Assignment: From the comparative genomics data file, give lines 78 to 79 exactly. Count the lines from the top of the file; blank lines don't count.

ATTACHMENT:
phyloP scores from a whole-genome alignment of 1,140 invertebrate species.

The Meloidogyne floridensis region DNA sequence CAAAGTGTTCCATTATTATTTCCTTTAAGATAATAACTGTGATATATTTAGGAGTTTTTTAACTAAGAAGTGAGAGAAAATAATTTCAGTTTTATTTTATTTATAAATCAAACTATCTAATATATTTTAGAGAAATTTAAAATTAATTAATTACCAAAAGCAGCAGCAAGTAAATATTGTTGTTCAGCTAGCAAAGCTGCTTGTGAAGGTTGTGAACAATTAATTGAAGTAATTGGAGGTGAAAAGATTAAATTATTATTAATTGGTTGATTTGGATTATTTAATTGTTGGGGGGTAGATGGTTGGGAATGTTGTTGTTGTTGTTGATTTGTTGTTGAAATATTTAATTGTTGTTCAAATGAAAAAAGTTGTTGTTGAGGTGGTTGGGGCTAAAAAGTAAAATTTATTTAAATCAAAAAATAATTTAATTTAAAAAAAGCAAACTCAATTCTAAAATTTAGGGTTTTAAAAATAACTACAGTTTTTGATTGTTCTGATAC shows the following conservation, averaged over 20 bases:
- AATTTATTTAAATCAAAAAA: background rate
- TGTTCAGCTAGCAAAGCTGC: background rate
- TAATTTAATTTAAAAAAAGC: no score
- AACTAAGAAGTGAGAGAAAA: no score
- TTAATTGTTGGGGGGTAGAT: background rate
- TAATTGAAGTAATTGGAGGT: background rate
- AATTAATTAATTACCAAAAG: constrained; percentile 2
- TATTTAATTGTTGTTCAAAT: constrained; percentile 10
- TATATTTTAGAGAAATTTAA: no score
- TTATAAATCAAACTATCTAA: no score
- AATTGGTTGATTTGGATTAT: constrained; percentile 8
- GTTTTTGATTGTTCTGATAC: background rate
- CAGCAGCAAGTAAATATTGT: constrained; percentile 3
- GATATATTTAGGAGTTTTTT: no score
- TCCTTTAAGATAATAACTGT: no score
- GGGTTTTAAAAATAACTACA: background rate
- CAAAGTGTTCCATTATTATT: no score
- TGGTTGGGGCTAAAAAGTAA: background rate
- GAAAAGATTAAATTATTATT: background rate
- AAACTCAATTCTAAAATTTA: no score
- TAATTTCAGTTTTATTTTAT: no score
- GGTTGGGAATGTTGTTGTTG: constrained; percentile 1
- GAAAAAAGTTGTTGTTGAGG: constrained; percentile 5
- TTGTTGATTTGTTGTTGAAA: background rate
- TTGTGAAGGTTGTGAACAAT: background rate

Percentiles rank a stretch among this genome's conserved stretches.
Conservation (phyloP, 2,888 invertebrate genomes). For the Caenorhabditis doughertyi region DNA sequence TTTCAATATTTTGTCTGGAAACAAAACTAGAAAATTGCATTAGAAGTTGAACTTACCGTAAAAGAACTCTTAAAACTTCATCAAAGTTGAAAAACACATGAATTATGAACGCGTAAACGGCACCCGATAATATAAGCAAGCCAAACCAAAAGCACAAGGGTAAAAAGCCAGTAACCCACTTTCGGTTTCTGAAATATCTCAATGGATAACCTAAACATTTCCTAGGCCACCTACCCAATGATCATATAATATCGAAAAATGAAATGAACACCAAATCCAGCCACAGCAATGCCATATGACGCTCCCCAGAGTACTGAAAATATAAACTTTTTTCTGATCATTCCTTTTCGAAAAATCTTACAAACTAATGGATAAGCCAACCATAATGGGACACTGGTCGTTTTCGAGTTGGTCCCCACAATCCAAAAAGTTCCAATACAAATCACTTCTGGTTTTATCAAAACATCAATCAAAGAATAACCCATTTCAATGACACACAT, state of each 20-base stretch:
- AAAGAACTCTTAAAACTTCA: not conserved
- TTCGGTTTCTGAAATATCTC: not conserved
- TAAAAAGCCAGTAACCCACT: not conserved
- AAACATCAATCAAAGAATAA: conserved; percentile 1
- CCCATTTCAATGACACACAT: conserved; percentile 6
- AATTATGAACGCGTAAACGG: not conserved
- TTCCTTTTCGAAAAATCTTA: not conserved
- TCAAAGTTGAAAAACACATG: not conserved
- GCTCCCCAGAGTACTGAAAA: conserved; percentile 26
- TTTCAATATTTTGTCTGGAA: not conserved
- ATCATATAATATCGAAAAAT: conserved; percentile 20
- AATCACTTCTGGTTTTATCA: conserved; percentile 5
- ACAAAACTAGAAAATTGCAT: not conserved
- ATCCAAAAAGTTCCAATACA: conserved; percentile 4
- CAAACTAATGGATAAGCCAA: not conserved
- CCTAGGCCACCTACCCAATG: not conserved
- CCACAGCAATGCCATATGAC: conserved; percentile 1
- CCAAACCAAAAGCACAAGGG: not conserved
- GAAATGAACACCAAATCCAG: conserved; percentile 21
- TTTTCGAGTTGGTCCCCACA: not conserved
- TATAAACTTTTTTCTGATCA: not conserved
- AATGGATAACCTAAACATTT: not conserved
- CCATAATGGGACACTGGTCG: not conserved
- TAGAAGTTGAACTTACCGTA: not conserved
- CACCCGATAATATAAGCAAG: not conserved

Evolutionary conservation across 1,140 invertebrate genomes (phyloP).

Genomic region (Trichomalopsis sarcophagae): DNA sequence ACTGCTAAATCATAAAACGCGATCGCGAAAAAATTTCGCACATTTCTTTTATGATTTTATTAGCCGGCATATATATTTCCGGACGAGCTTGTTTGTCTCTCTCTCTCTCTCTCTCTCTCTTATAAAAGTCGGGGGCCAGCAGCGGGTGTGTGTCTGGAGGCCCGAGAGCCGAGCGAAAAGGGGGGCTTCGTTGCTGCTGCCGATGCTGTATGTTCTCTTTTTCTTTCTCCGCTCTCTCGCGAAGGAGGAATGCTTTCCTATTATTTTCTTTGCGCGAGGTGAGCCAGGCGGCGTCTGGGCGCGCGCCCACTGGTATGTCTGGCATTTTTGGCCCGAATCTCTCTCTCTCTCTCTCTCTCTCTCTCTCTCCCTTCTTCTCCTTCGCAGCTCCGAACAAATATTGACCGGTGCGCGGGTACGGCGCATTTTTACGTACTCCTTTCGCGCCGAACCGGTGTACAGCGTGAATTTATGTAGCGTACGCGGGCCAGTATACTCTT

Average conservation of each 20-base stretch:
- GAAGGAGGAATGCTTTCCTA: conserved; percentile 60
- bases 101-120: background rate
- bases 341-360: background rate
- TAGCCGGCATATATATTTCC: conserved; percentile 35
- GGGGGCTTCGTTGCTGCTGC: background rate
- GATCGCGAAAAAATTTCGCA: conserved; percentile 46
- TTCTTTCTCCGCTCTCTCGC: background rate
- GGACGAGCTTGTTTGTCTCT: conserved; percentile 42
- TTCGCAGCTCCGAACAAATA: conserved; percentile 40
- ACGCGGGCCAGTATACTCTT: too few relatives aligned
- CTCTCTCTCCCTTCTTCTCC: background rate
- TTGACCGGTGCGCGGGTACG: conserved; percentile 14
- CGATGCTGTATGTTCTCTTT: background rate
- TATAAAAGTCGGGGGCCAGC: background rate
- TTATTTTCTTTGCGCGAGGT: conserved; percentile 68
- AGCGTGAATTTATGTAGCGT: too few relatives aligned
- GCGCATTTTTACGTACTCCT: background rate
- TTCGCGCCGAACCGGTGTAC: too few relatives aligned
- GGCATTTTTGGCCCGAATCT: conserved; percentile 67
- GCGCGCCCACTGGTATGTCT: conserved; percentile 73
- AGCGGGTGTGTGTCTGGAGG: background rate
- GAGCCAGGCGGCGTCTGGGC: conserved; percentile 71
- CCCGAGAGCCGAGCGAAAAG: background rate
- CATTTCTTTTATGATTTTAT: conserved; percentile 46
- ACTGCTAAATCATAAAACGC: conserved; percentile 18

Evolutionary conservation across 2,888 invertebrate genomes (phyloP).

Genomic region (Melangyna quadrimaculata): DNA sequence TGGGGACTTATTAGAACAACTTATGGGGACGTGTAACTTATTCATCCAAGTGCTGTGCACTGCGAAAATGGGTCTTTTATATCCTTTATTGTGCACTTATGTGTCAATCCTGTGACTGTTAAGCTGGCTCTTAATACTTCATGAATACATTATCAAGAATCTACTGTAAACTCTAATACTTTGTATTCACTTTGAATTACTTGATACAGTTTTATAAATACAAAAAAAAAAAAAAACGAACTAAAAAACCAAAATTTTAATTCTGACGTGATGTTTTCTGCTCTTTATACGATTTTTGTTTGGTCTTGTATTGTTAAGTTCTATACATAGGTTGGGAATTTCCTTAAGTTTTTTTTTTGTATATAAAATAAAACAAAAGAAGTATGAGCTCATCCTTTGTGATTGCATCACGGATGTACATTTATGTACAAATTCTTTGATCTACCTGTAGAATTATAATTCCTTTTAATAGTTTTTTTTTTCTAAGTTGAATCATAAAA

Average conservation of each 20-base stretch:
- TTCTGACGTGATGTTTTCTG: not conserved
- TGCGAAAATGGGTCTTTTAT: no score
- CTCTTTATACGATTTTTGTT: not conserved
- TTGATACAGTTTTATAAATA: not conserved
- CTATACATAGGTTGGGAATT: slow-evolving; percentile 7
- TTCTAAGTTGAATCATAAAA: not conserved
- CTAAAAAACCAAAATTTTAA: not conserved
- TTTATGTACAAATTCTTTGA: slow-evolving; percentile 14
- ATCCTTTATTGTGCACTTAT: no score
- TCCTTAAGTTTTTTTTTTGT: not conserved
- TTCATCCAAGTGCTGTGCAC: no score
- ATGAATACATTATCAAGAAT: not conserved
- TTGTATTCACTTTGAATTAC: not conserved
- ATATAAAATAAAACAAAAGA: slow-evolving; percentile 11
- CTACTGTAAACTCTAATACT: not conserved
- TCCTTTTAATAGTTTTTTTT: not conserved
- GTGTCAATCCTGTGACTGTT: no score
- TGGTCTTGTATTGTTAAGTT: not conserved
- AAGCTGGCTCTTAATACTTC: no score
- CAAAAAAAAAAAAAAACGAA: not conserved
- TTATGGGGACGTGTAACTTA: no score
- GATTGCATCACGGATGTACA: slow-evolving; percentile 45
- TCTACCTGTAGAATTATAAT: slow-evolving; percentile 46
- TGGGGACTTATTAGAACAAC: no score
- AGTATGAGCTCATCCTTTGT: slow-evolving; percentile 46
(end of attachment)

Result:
- AGCGGGTGTGTGTCTGGAGG: background rate
- GAGCCAGGCGGCGTCTGGGC: conserved; percentile 71